When we arrived there were many riders still here and now finally 180 miles into the ride we had caught back up to the event.  We took a longer stop here than we should have, in part because they had good food but also because Joe needed some time off the bike.  We rested and regrouped before setting off on the last leg which included the 6 mile climb up Hare Canyon and the long rollers back into Paso Robles. On the climb Joe’s knee went critical and if there had been a bailout for him I’m sure he would have taken it. Without that option we continued.  After miles of rollers with a couple of short and steep pitches just to aggravate things we finally began to see the lights of Paso. The route detoured again to avoid some road construction and then finally we arrived back at the start, the park in downtown Paso Robles. We checked in at midnight some 18 hours and 20 minutes after the ride began.

It was my longest time ever to finish the CCD and with the challenges we faced it would be easy to call this one an “Epic Ride” but I don’t think I will. Sure, we had some difficulties which we overcame and some physical challenges which we dealt with but on the  Lonnie “Epic” Wolff scale of rides this one was just hard, that’s all.

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Here was a fun Portland event that we did.  Our oldest son Justin and I rode this one together along with about 3000 other riders.  Justin has been riding for a while but this was his first 100 miler. I had my Surly Cross Bike and Justin rides a classic 1992 Bridgestone RB-1. His bike is a work in progress and although it rides good, he is working on getting it back to a mostly original top notch retro rider.

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The weather was beautiful and we set out among the long line of departing riders. You pretty much saw every kind of bike here, from spiffy racers to mountain bikes and every type in between. There was even a group of unicycles doing the full 100 mile distance. We took our time on the ride and hit most of the rest stops and missing a few. We didn’t miss much food though and ate pretty well for the day. It is a nice course but there is an odd thing about the event. The farther you get into the ride the more crowded it becomes. This is because other groups of riders doing different distances on the event kept joining the route. The last 20 miles was quite congested. You had to watch out for those who were riding the shortest distances as they wobbled a lot more. We had no serious incidents ourselves just a close call or two. The last 10 miles was into a strong headwind. There were lots of riders but they were slow and no help to us in facing the wind. We finished in just over 6 hours for the full 100.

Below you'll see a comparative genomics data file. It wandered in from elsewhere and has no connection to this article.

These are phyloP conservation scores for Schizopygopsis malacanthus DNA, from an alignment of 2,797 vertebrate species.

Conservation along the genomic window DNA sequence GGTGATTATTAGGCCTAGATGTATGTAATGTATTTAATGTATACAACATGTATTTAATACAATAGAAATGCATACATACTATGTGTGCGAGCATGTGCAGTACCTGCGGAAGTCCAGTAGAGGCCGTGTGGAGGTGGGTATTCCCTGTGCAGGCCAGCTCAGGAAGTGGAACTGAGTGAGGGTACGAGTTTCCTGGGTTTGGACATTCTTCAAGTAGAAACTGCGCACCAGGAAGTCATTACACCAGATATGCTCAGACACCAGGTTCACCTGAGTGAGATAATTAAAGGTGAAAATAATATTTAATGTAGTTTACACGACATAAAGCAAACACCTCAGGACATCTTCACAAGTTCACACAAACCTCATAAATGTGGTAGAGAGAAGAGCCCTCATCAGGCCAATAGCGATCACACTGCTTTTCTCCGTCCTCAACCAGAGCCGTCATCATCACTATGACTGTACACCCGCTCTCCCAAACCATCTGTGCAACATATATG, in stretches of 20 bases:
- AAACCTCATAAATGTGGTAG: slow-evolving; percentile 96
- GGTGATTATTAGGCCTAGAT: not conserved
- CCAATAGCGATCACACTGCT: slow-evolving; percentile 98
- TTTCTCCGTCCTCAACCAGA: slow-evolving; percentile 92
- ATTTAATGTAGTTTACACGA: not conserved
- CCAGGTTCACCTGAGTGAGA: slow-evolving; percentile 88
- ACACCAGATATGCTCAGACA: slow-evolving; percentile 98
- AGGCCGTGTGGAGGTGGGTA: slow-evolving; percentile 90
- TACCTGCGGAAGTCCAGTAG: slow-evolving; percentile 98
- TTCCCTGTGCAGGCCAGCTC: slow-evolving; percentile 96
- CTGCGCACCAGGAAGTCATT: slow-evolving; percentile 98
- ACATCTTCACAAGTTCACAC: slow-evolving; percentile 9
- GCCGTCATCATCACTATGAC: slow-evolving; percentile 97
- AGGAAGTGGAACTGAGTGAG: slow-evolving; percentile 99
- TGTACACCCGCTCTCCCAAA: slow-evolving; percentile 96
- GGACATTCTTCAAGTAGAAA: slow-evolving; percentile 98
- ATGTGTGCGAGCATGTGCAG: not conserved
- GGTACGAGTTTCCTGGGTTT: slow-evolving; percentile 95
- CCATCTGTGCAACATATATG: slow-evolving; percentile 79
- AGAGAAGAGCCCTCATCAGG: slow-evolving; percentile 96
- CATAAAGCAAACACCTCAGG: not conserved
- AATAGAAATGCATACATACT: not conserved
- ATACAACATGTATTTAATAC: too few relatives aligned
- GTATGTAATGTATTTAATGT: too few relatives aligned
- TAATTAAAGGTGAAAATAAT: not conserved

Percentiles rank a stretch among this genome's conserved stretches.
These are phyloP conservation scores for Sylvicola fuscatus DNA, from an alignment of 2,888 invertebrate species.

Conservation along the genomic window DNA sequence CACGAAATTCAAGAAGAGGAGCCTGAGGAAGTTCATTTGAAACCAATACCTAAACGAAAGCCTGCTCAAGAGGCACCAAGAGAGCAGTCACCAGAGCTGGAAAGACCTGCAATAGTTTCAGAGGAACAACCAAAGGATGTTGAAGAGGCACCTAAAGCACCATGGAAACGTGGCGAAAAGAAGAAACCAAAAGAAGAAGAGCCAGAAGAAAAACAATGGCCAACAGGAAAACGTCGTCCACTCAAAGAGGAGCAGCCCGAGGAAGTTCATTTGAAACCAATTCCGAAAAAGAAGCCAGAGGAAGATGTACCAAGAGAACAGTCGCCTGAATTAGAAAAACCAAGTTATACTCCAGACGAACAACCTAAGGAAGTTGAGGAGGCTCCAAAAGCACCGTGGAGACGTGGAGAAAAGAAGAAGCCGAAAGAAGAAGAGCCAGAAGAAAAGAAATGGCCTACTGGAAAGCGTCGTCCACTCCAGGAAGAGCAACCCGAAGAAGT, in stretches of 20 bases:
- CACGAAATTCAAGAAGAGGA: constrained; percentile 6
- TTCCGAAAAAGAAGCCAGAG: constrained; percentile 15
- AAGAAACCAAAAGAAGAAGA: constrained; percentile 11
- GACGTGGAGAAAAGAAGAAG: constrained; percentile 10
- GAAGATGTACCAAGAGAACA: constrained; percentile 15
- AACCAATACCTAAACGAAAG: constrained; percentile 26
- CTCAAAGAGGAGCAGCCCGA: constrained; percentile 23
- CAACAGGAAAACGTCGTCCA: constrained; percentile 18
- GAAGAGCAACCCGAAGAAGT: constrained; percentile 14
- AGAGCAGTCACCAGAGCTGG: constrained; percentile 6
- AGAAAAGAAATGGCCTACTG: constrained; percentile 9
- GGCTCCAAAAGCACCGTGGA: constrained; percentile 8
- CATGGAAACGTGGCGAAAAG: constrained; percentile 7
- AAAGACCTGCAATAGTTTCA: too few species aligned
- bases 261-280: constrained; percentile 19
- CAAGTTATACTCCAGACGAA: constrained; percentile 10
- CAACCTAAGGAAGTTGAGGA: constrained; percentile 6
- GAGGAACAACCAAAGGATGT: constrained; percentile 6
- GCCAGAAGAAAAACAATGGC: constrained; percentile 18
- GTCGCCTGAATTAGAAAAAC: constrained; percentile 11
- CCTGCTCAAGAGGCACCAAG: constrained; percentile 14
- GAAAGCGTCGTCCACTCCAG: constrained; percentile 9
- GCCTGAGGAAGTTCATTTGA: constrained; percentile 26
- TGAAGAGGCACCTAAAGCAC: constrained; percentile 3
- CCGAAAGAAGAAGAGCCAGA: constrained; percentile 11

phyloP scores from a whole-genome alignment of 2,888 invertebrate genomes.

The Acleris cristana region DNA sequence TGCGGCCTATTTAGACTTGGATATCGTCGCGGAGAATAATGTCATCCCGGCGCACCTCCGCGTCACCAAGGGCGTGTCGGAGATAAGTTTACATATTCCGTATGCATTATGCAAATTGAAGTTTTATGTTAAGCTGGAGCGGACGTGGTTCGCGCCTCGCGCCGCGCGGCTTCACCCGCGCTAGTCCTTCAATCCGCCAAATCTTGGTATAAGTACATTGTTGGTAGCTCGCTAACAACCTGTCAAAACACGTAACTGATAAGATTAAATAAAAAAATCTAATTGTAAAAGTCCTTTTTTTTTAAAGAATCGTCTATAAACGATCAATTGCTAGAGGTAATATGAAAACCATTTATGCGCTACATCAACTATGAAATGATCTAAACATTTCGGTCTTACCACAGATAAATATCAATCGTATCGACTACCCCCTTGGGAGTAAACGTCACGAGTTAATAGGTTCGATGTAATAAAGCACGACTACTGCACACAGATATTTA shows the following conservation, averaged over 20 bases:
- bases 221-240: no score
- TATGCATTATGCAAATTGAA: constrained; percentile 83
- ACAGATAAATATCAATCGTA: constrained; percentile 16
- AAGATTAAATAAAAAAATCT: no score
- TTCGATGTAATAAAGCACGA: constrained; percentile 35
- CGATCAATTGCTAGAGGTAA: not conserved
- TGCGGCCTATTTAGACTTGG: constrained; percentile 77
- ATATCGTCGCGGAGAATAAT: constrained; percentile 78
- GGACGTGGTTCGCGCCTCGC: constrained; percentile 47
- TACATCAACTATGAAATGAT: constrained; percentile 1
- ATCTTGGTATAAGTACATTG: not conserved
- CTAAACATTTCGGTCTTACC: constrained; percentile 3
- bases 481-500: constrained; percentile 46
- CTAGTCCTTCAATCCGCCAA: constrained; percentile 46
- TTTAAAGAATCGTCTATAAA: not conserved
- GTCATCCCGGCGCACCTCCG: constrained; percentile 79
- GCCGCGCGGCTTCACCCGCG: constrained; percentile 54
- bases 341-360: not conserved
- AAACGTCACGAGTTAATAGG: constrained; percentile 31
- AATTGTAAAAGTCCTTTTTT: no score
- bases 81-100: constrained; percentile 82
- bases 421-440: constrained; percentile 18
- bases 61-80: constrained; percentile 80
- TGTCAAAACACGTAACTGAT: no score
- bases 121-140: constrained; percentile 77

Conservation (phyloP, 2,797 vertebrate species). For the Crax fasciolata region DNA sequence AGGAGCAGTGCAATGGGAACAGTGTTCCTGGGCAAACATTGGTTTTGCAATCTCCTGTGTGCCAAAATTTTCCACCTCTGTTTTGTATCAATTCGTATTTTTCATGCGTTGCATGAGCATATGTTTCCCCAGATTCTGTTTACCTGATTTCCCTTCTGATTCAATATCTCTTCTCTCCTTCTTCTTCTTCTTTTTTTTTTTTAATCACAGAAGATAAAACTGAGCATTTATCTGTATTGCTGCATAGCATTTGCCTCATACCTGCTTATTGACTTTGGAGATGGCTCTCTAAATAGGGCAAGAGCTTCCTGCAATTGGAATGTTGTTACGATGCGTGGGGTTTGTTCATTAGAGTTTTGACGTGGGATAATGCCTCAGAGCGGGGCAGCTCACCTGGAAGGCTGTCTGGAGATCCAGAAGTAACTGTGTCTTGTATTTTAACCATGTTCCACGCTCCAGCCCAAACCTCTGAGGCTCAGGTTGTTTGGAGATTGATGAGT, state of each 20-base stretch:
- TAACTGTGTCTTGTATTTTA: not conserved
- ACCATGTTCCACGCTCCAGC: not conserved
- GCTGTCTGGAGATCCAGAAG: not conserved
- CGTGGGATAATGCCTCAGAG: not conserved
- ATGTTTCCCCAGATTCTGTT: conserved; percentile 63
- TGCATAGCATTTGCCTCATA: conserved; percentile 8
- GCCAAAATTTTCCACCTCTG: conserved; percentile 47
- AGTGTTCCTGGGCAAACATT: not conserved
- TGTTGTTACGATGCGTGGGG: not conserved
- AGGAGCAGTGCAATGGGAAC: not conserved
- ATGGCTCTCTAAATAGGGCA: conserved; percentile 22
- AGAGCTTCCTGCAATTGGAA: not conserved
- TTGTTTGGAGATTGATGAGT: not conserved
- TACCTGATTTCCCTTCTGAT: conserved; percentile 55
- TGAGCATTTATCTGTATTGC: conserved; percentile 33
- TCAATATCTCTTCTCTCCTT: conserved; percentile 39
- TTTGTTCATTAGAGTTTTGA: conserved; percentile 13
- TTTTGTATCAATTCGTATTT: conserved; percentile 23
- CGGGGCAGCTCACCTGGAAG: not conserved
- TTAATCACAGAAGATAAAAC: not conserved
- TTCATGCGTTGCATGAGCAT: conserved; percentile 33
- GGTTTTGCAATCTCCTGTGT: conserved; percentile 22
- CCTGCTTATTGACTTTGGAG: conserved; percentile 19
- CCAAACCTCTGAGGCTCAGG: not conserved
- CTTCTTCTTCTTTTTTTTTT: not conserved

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The event finished at the Pelican Pub in Pacific City. They had a huge tent set up for the post ride meal and a beer garden.  You have to love Oregon events, every one that I have done ends at a pub! I think that knowing that a fine brew awaited us at the finish help give Justin the motivation to complete the ride!

Definition of a Fleche:

A direct translation of “fleche” from the French origins is an “arrow”. In randonneuring terms it is defined as a 24-hour team cycling event held on or around Easter weekend with a minimum of 360 kilometers being covered during the event. Each team must converge on a single destination at a specified time from a variety of different starting points. Each team shall consist of between 3 to 5 bicycles, singles or tandems. The ride must be proven by checking in at a number of control points along the way and obtaining proof of passage at these controls. Our team was named:

Lords of the Chainrings!

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A spectacular day on the Central California Coast

Fellowship of the Chain-Rings:

We began our quest in the little town of San Miguelwhich is north of Paso Robles in central California. We wanted to start in Paso Robles but couldn’t get the required mileage so we moved the start a bit north to work it out.  We had kind of a late start for a ride pf this distance and began riding at 8 am. The weather for the day was expected to be great for which was something that we were not used to. We cruised easily to Paso Robles and then up and over the coast range on Hwy 46 where we were treated to spectacular views up and down the coast. What could be better, it was a beautiful day, we were on our bikes on the California coast and now we were headed downhill. It was a breeze! Soon we rolled into our first control in Cambria after being sidetracked briefly at a local car show. This was going to be a great ride! We ate and took care of our business at the control and headed off down the coast with tailwinds and sunshine. In no time at all we cruised into our second control at Baywood Park where we took some time to eat. We were 110 km into the ride and feeling good. The next control in Guadalupe was a pretty quick stop and before we knew it we arrived at control #4 in Los Alamos. The shadows were starting to get a little long but we took our time here; we had been out for almost 12 hours and had covered about 210 kilometers.  It was time to regroup a little.